The Intermediate-Range Nuclear Forces (INF) treaty is on its deathbed. Some celebrate its increasingly likely demise, dismissing the decades-old treaty as antiquated and irrelevant to today’s realities. However, the mode of the INF treaty’s death bodes ill for the future of arms control, U.S.-Russian relations, and global security.
Originally published in Valdai Discussion Club
Concerns continued to grow over tensions within Ingushetia and with its neighbouring republic Chechnya over controversial Sept 2018 border delineation deal between the two republics. After late March mass protests in Ingushetia against border deal, during which reports emerged of clashes with police and some police refusing to stop protests, security forces reportedly searched homes of five Ingush activists, members of NGO Ingush Congress of National Unity, 3 April, and detained two activists. Several activists also fined or jailed early April over March rallies; eight reportedly sent to Kabardino-Balkaria regional capital Nalchik for pre-trial detention; arrests continued throughout month. Protesters planned more demonstrations, but authorities denied permits. Chechnya and Dagestan 16 April announced they had suspended ongoing negotiations over border delineation in light of unrest in Ingushetia. Russian Federal Security Service (FSB) 23 April detained five suspected members of Islamic State (ISIS) in Dagestan and Chechen capitals, alleged to have been planning terrorist attacks including one involving a drone, and seized arms, ammunition and bomb components. National Antiterrorism Committee 3 April reported that police had shot dead two suspected militants in Kabardino-Balkaria who refused order to stop their car and opened fire on police. Russian Security Council head Nikolai Patrushev 19 April reported that in 2018 security services had killed 64 alleged militants and detained and convicted 285 in North Caucasus, and disrupted 37 terrorist cells. U.S. imposed travel ban on Chechen PM Muslim Khuchiyev, citing “credible information” that he “was involved in torture”; Moscow said decision reflected “further deteriorating” bilateral relations and said it would “not be left unanswered”.
With living conditions worsening, and crossfire still claiming casualties, people residing in eastern Ukraine’s conflict zone feel increasingly abandoned by the central government. Reintegrating the area requires Russian withdrawal, but in the meantime Kyiv can and should better protect civilians and meet humanitarian needs.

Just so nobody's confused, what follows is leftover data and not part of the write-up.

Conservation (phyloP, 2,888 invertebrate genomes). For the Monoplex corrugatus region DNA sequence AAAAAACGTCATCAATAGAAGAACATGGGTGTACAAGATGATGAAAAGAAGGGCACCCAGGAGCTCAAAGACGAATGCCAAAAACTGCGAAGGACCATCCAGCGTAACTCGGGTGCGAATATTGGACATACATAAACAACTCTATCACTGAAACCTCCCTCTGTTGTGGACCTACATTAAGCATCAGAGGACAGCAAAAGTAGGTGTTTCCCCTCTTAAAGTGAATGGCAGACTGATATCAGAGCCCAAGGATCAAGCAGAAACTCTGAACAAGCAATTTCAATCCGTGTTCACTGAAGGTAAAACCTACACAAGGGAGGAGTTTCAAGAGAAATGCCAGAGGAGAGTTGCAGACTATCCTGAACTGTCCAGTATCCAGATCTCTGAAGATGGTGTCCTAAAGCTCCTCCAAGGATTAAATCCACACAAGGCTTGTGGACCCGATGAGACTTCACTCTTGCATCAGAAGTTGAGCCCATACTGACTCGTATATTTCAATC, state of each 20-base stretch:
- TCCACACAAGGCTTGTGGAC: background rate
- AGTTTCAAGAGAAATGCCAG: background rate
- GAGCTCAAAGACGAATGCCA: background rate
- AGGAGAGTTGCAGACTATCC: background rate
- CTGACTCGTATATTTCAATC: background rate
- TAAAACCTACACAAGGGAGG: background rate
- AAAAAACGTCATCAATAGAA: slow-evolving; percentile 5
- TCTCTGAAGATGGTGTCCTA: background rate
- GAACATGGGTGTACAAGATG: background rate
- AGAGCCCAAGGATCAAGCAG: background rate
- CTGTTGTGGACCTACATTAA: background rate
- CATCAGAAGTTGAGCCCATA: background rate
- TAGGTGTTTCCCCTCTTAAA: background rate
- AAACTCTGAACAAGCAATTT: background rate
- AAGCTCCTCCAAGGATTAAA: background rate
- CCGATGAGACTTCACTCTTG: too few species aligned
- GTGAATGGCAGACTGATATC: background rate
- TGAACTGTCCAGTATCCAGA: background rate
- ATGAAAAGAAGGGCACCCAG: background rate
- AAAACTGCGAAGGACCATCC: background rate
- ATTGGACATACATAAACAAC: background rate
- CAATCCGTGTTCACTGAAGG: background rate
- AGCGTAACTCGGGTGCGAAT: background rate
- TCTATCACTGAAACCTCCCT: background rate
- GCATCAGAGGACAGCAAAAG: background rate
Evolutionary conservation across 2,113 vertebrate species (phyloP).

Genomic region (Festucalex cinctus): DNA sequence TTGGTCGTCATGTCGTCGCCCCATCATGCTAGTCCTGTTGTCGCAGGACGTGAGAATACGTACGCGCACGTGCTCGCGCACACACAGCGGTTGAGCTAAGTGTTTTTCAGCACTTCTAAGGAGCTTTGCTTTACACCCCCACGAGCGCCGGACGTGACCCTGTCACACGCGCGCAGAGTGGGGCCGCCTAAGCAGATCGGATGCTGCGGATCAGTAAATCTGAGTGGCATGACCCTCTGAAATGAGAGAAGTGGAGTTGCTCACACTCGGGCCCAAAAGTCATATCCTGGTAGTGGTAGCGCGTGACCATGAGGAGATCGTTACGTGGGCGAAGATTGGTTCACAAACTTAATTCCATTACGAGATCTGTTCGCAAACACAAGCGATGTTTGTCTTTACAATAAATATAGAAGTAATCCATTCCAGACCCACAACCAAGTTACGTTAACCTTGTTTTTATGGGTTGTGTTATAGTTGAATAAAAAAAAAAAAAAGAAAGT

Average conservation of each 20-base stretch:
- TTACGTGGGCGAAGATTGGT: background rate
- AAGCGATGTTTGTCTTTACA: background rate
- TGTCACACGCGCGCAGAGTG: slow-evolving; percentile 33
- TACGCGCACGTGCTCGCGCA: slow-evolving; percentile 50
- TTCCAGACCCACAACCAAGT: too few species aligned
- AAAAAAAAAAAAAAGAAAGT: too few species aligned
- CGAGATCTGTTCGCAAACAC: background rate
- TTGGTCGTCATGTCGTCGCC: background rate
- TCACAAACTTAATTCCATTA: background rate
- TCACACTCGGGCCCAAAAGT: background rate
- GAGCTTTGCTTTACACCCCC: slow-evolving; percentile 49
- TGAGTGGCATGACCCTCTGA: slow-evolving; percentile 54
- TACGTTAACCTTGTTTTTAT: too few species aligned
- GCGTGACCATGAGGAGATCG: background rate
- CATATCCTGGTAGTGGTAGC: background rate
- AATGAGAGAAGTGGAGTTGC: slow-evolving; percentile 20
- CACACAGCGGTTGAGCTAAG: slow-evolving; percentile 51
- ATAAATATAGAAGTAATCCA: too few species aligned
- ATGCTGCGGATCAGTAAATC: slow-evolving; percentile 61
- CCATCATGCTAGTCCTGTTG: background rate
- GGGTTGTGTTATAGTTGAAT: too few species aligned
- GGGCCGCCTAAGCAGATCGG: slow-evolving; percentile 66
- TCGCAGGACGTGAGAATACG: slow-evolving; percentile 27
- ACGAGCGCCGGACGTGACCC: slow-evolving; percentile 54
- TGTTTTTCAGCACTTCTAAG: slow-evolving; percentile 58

Much of north-eastern Syria has been safe during the civil war. But in the event of U.S. military withdrawal, a mad scramble for control could be unleashed. Washington and Moscow should help their respective allies in Syria reach a decentralisation deal for the area.
The Kremlin is fostering a culture of military-tinged patriotism, partly to rally support for armed interventions abroad. The sentiment springs from pride in Russia’s past as a global power and desire to reclaim that status. Its possible co-optation by far-right nationalists, however, should worry Moscow.
Rivalry persists between Russia and Turkey in their shared neighbourhood of the Black Sea and the South Caucasus. But Moscow-Ankara relations have warmed overall. Building on their wider rapprochement, the two powers can work together to tamp down flare-ups of regional conflicts.
As the Syrian regime masses its forces to recapture the country’s south west from the opposition, another humanitarian disaster looms. The U.S., Russia and Jordan, which brokered a south-western ceasefire in 2017, should urgently extend that truce in preparation for a broader settlement.
China and Russia’s separate visions for Central Asia could transform the region’s political and economic landscape as well as relations between the two Eurasian giants. To the smaller, embryonic Central Asian nation states, the new geopolitical realities could offer both economic prosperity as well as worsening instability and conflict.
[Russia is] targeting the [African] regimes that do have not have very good relations with the west or who are dissatisfied with west like Sudan, Zimbabwe and CAR.
[The rapprochement between Russia and Turkey] demonstrates a striking level of pragmatism in this relationship.
The current situation does not contribute to the post-war reconciliation [between Russia and Georgia] - it only fuels conflict with an increasing feeling of injustice for [people] living near the dividing line.
[The] assumption that [President Putin has] a grand evil plan only feeds the domestic myth of a Russia under siege.
Russia needs both the Syrian regime and Turkey. So it has to give a little bit to both and it has to ... make them equally angry, if that's what it wants.
In the end [Moscow] will want a political solution in Syria, and economic reconstruction. For that they will need European input and money and investment.
Originally published in Russia File
Originally published in Time
Crisis Group's Europe & Central Asia Program Director Magdalena Grono talks about the relations between Russia and Turkey as they reflect on the Black Sea and the South Caucasus.